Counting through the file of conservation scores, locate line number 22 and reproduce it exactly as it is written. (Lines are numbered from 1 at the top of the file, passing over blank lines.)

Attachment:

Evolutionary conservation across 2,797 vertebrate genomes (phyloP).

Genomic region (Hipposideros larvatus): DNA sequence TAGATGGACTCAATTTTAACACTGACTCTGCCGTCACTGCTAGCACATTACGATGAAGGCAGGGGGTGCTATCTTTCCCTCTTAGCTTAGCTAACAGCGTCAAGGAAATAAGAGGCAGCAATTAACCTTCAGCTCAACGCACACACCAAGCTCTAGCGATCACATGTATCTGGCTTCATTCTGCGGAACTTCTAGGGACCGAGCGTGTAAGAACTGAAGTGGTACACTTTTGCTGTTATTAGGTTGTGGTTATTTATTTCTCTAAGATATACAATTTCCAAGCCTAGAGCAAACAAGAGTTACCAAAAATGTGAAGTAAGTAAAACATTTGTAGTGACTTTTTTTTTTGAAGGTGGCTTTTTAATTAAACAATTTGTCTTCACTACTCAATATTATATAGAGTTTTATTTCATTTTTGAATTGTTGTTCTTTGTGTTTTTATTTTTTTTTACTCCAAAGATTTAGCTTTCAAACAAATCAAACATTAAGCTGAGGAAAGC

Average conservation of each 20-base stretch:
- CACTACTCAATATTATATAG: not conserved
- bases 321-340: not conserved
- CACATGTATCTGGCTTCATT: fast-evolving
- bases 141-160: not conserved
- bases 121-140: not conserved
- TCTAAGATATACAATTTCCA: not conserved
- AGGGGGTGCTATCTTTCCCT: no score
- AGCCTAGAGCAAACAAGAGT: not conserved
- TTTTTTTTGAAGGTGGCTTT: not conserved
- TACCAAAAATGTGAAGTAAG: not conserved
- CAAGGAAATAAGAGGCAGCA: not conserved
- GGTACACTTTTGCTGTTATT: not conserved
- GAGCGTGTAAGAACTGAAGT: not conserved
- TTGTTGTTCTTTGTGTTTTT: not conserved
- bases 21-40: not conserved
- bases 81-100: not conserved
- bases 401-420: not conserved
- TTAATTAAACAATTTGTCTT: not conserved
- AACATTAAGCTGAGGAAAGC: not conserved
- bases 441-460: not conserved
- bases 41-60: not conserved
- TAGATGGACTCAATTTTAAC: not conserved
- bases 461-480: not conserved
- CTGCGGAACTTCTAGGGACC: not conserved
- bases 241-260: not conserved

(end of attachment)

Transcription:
- AACATTAAGCTGAGGAAAGC: not conserved